Steve Menary examines claims that despite the announcements and the rhetoric, it has been difficult for smaller builders to access funding from either banks or the various state funding initiatives
Plcs have recourse to the markets and rights issues to raise cash, but privately-owned companies rely on the banks – or state funding.
These private firms are mostly small-to-medium sized (SME) companies which need to build more homes if targets are to be met. But despite plenty of noise about the state and the banks being ready to lend, it seems smaller builders are finding it tough to get funding.
“The banks have effectively stopped lending post- Brexit,” says one SME, who does not want to be named for fear of jeopardising any funding applications to the Homes and Communities Agency. “The HCA model is difficult to work so delivery and supply for medium and small companies is almost impossible.
“The criteria for delivering housing is difficult for SMEs because the equity is based on the total scheme costs and the percentage required makes a large scheme undeliverable because the number is in most cases higher than the peak debt for builders that control their WIP (work-in-progress) as they go along.” To test the extent of these problems, Housebuilder submitted a Freedom of Information (FoI) enquiry to the HCA.
Last autumn the government sought to improve development finance by creating a Home Building Fund, which consolidated a number of existing funding streams, chiefly the Builders Finance Fund (BFF).
Insufficient time has passed to assess this new fund, so our FoI asked about money committed from the opening of the BFF on April 29 2014 to the launch of the new Home Building Fund in October 2016.
The BFF was a £525 million fund to restart and speed up viable housing developments between five and 250 units that had slowed or stalled. The target audience was smaller developers. All funding was recoverable and there was a minimum investment of £200,000.
The FoI asked how many loans had been approved from the BFF, the total sums committed and how long each application took to approve. The results will not surprise frustrated SMEs starved of development finance.
A total of 105 projects to provide 7,090 homes received allocations of £238.2 million. So less than half the funds were used in the more than two years before the scheme was rolled into the Home Building Fund.
On average, BFF applications took six months to be approved. According to the figures just four were rejected but the decisions took many weeks. After a 214 day wait, plans for 85 homes in the Midlands were thrown out. Proposals for 80 homes were rejected in the north west as was a 14 unit scheme in the south and south west after 123 days.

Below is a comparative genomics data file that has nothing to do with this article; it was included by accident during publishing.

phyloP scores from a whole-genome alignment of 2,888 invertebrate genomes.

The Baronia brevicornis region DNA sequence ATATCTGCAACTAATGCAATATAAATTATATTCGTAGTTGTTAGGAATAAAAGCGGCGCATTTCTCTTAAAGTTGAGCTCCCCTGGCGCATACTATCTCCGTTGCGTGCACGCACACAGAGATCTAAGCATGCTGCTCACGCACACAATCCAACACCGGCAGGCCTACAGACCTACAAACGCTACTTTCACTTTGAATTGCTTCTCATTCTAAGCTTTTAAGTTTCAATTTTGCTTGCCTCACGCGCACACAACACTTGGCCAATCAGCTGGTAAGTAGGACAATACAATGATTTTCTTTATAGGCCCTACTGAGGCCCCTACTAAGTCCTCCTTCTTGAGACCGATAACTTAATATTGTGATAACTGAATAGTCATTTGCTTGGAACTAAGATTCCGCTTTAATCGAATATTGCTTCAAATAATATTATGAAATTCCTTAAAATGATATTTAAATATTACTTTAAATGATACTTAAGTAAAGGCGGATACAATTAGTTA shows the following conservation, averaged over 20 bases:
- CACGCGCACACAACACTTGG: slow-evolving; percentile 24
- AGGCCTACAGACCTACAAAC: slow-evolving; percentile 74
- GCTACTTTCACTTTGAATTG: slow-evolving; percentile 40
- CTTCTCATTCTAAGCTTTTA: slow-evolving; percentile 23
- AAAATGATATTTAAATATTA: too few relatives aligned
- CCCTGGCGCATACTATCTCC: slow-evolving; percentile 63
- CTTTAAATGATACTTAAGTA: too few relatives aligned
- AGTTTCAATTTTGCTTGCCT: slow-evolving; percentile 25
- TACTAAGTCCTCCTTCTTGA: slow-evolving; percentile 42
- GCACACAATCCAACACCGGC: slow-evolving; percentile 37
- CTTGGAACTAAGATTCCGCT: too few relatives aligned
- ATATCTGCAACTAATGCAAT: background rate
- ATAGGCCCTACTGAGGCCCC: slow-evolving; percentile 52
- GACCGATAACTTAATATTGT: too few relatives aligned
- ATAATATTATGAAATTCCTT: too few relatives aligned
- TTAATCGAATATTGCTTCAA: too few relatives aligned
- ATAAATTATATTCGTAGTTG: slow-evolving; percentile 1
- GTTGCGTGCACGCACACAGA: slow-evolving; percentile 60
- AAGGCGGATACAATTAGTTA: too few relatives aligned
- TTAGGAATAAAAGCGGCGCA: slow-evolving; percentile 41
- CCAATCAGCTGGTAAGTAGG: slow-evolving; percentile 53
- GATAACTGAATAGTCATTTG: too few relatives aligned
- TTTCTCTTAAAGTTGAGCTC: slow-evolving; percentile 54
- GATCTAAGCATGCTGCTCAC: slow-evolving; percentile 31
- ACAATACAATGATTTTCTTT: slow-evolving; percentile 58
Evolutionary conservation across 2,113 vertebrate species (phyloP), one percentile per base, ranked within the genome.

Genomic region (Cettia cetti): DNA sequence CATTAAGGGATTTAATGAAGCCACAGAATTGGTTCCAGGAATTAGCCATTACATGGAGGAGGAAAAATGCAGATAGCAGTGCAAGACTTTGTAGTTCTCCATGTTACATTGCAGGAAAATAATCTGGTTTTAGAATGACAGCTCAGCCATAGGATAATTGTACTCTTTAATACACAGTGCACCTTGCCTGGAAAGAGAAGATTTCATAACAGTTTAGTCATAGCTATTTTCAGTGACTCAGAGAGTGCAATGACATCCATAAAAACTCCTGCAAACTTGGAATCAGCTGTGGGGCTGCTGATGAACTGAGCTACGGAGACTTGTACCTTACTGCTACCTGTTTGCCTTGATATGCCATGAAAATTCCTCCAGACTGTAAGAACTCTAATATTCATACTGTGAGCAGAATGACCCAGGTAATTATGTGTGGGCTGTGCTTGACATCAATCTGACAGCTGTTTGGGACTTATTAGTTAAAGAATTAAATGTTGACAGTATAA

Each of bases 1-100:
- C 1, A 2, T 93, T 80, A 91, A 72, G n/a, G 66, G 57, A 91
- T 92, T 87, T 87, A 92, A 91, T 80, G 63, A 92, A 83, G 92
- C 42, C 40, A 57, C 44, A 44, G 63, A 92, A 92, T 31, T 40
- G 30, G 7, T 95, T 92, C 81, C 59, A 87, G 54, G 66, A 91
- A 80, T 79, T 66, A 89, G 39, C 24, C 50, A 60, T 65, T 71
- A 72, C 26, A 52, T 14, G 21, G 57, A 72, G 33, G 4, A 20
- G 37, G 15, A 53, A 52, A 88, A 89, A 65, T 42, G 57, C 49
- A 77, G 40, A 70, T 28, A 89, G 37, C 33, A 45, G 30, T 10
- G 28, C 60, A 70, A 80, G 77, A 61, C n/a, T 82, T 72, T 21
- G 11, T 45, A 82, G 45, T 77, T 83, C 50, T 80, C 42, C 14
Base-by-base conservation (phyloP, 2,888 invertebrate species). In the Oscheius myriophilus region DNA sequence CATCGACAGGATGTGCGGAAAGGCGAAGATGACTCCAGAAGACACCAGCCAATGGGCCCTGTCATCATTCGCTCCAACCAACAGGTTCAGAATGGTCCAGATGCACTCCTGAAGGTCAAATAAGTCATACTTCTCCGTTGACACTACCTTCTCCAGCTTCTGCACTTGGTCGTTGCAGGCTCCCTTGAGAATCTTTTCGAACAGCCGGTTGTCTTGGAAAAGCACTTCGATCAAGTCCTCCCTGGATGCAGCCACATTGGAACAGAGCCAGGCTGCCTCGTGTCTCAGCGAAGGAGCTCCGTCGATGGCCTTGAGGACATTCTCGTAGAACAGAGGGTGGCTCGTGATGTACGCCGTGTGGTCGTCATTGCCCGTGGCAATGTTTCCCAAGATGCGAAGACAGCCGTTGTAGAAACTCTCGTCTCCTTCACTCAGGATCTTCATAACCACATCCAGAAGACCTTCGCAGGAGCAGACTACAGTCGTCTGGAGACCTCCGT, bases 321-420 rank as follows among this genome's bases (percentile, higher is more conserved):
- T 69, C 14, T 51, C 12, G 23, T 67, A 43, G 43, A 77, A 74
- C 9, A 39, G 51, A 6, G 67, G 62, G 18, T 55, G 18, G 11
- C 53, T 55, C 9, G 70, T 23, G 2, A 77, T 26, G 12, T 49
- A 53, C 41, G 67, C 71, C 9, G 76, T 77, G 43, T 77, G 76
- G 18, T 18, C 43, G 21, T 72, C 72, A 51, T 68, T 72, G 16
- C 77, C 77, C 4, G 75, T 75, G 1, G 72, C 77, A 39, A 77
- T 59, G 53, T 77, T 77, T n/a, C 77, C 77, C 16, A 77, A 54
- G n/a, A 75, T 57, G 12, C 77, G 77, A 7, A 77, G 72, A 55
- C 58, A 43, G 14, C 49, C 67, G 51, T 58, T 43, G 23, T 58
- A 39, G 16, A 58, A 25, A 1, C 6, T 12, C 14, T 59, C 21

These delays will surprise few in the housebuilding industry. In January, the Home Builders Federation published a report that claimed 25,000 more homes a year could be built by SMEs if barriers to entry, including problems with finance, are removed.HCA explanation
By way of explanation, the HCA says: “Approval is dependent on the developer being able to provide the necessary information required and having met all eligibility criteria. Some of which, for example planning requirements, may only be satisfied post a submitted application but prior to approval. Such instances will result in delays in our ability to make an investment decision.
“Since the loans were allocated we’ve improved our IT systems and processes so that we can more efficiently move from application to investment approval stage however the projects [in the FoI] were more likely to experience longer periods between application submission and investment approval, in comparison to the Home Building Fund, as they were received by the Agency prior to the new system and process being launched.
“The new process removes unnecessary obstacles to advance eligible applications.”
Those obstacles must have been huge in London, where just three BFF applications were given the green light. On average, those applications took 490 days to approve.
Given the problems with new build housing in London, which many volume builders see as a no-go zone, there is a pressing need for development finance. The new Homes for Londoners: Affordable Homes Programme 2016–21 opened to applications on January 31 2017.
The situation at the HCA does seem to be improving but problems remain.
HBF head of communications Steve Turner says: "Whilst the process for accessing finance has improved for some SME builders further work is needed to ensure the Home Building Fund can offer swift assistance to developers starting out or looking to grow. We are working closely with the HCA on the ongoing operation of the Home Building Fund to help maximise the number of builders drawing down funds and support a significant boost to housing delivery numbers." With the deadline for the Homes for Londoners fund closing on 13 April 2017, this column will return to the issue later in the year to assess both this scheme and the new Home Building Fund.